REVIEW: Red Hood and the Outlaws #15
The Joker’s long-awaited return has kicked into high gear. In a recent issue of BATMAN, the Joker claimed to know the civilian identities of all who Batman holds dear and promised to kill them all. In this “Death of the Family” tie-in issue, Jason Todd finds himself in one of Joker’s diabolical death traps. While Snyder’s BATMAN is a smash-hit, is this title worth your time? It’s time for another MAJOR SPOILERS review…
Previously in RED HOOD AND THE OUTLAWS: Jason Todd has been in the center of the spotlight as of late. In the recent Zero issue, the Joker boasts that he is responsible for manipulating all of the events in Todd’s life, from childhood to present. Meanwhile, Roy Harper and Starfire were last seen canoodling on an island…
A MUDDY PAST FOR JASON TODD
This much can be said for RED HOOD AND THE OUTLAWS #15…there’s never a dull moment. From the start of the book, Todd is thrust into action. Escaping from a shootout, he is captured quickly by the Joker, which is where the real story lies in this issue. Todd is psychologically tortured for most of the issue, as the Joker taunts him with knowledge that he shouldn’t have. There were some questions spinning out of the Zero issue as to whether Joker really knew that much about Todd, or whether he was just being his crazy self. Well, this trip down memory lane seems to indicate the former. Some brief interludes are thrown in here and there to check in on Starfire and Roy as well as the GCPD, advancing the series’ ongoing plot threads.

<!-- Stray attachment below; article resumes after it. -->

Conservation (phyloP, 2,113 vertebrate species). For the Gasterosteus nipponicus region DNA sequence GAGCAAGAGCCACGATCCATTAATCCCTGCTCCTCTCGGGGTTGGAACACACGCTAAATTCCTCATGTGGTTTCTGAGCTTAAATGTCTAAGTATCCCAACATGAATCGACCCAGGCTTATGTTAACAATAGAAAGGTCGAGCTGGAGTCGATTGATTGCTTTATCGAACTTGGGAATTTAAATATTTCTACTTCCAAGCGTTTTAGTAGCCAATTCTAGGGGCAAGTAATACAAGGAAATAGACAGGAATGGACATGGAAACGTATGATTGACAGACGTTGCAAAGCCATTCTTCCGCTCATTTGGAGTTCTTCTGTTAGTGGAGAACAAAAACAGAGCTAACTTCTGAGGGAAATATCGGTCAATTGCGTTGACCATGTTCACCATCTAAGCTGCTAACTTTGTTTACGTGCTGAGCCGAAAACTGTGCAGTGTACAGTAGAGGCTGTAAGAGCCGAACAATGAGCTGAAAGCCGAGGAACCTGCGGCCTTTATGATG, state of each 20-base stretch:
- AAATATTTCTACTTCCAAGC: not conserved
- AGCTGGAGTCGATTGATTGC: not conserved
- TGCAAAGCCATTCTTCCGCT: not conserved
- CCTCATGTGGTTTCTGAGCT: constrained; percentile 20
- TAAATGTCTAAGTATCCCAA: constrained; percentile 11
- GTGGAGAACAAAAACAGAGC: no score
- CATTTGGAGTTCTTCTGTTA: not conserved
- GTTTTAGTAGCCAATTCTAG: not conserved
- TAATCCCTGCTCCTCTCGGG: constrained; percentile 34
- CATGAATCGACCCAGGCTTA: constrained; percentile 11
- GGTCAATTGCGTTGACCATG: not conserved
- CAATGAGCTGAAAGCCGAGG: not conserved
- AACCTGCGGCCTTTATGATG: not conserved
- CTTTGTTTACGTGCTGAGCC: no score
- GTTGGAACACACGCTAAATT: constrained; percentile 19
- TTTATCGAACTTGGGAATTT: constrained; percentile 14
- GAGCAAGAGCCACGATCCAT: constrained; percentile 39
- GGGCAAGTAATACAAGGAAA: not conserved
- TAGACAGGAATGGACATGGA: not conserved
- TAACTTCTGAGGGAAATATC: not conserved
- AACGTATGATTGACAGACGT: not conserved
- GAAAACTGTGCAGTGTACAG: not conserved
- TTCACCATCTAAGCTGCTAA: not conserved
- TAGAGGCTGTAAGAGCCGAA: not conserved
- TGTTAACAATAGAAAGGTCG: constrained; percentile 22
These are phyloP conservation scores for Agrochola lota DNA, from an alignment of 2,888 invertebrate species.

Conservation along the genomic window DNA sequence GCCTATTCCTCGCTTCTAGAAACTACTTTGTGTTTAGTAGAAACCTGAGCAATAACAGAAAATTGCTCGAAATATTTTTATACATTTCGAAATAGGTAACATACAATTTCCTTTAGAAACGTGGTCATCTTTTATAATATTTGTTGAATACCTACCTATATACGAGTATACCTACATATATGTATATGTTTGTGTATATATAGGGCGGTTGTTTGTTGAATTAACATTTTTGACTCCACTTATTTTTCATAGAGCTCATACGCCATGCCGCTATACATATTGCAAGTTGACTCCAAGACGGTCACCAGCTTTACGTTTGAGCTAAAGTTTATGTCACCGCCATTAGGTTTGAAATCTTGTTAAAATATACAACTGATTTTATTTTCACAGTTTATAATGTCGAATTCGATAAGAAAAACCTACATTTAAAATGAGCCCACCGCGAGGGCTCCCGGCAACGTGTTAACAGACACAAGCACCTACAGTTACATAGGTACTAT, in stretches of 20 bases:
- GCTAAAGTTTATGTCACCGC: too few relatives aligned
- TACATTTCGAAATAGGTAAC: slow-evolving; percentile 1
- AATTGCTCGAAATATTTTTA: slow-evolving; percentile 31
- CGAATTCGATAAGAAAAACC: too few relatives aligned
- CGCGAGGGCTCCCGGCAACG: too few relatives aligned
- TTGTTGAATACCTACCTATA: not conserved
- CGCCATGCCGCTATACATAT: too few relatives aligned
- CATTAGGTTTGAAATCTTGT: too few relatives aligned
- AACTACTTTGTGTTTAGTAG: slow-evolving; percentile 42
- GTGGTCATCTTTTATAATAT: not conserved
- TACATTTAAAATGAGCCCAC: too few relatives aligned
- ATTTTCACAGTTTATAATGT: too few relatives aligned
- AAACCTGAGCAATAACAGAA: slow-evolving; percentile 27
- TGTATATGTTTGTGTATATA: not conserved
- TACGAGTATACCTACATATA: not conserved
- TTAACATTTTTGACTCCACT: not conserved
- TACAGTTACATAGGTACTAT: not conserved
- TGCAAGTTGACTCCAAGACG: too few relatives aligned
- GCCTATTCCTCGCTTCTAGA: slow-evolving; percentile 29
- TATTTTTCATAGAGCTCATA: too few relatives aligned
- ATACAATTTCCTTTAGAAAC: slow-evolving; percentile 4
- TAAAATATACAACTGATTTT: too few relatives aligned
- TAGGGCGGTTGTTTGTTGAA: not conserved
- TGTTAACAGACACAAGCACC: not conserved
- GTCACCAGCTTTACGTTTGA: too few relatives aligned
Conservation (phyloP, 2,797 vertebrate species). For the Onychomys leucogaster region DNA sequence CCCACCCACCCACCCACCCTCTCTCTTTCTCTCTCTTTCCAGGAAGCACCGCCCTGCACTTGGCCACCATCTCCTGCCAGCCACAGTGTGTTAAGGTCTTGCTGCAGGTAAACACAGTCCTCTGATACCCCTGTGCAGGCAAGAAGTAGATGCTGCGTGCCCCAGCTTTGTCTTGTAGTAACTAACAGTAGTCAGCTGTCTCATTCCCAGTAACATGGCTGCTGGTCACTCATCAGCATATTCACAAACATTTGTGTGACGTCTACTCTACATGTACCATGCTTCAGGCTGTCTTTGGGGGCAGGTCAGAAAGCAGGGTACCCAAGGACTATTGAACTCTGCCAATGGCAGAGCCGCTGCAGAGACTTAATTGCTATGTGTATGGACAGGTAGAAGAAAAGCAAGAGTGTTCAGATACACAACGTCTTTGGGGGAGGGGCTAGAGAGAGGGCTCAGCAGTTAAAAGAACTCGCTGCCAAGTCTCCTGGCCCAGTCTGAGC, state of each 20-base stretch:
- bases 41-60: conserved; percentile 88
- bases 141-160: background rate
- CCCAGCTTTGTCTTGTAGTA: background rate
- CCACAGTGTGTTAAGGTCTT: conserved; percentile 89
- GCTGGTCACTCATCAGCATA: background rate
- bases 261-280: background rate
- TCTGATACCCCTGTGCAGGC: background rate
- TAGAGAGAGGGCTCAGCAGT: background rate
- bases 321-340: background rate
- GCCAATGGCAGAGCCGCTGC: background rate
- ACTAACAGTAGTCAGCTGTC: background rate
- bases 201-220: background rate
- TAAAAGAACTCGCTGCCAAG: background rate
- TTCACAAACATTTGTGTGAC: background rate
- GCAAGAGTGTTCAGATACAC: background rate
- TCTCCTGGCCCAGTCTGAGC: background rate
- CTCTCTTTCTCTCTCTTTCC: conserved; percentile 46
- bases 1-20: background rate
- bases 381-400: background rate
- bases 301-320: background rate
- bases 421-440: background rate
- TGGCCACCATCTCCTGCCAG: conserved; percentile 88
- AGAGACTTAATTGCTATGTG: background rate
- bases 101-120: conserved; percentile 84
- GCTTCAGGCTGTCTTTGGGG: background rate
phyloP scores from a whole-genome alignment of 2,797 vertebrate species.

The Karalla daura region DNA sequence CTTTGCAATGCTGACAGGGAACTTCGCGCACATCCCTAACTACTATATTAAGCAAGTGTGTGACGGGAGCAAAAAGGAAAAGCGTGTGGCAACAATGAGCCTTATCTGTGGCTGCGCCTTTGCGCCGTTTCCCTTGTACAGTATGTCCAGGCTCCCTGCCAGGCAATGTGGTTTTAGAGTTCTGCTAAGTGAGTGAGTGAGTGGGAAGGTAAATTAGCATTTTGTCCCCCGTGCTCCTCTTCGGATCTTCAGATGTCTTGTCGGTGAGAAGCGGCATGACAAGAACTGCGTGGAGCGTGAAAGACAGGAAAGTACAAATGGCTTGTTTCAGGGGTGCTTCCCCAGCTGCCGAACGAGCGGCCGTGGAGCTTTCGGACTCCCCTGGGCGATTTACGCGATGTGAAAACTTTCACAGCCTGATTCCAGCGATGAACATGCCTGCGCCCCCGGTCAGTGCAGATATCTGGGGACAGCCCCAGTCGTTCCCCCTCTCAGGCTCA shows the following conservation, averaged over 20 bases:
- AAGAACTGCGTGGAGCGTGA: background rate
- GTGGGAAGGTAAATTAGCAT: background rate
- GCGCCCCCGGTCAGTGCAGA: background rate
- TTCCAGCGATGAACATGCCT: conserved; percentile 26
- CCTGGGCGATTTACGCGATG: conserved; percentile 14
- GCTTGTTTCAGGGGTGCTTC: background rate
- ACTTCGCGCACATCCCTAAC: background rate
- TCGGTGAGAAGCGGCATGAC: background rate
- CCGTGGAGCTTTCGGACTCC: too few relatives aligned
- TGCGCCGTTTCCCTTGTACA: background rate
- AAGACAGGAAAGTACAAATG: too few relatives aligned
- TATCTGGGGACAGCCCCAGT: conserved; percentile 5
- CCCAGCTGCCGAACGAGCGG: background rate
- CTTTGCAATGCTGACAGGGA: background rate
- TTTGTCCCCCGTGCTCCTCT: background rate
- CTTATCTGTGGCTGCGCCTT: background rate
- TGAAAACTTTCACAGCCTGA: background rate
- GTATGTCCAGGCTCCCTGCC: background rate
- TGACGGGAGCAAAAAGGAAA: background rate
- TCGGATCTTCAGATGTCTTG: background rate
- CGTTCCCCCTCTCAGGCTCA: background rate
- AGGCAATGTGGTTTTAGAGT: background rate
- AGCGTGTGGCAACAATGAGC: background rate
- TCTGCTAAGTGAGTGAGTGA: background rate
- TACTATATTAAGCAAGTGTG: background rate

Structurally, this book is sound. The Joker is menacing and Todd makes for interesting character. However, this is my first real exposure to the title since DC rebooted, and I feel like I’ve missed a lot. Jason talks a lot about his return from the dead, while the Joker plays up the familial ties between him and Todd. This is the type of book which will reward those who are following all of the Bat-titles (or at least this book and BATMAN) as there is a lot of history referenced. If you’re picking it up solely for the “Death of the Family” tie-in, I imagine you will feel lost from time to time, as I did.
Green’s pencils in this book work nicely, especially considering that there isn’t a lot of room for the artist to flex his muscles creatively…most of the book takes place in dark concrete rooms underground. The characters look polished and detailed, especially the Joker, who looks appropriately menacing and evil with his new “Texas Chainsaw Massacre” look. Whether you think this change to the Joker was a good move for not, it is depicted well in this book.
BOTTOM LINE: FOR THE RED HOOD FANS ONLY
There’s nothing that strikes me as wrong with this book, but there’s nothing that makes me feel it’s a “must-read” either. Joker’s connection to Todd is not resolved in this issue, and Starfire and Roy aren’t necessary to this issue’s plot. If you’ve been a fan of Red Hood since the New 52 began, then this book will doubtlessly be more entertaining to you than the casual fan. Without that background knowledge of the characters, it is difficult to become emotionally invested in this issue.
DID YOU READ THIS ISSUE? RATE IT!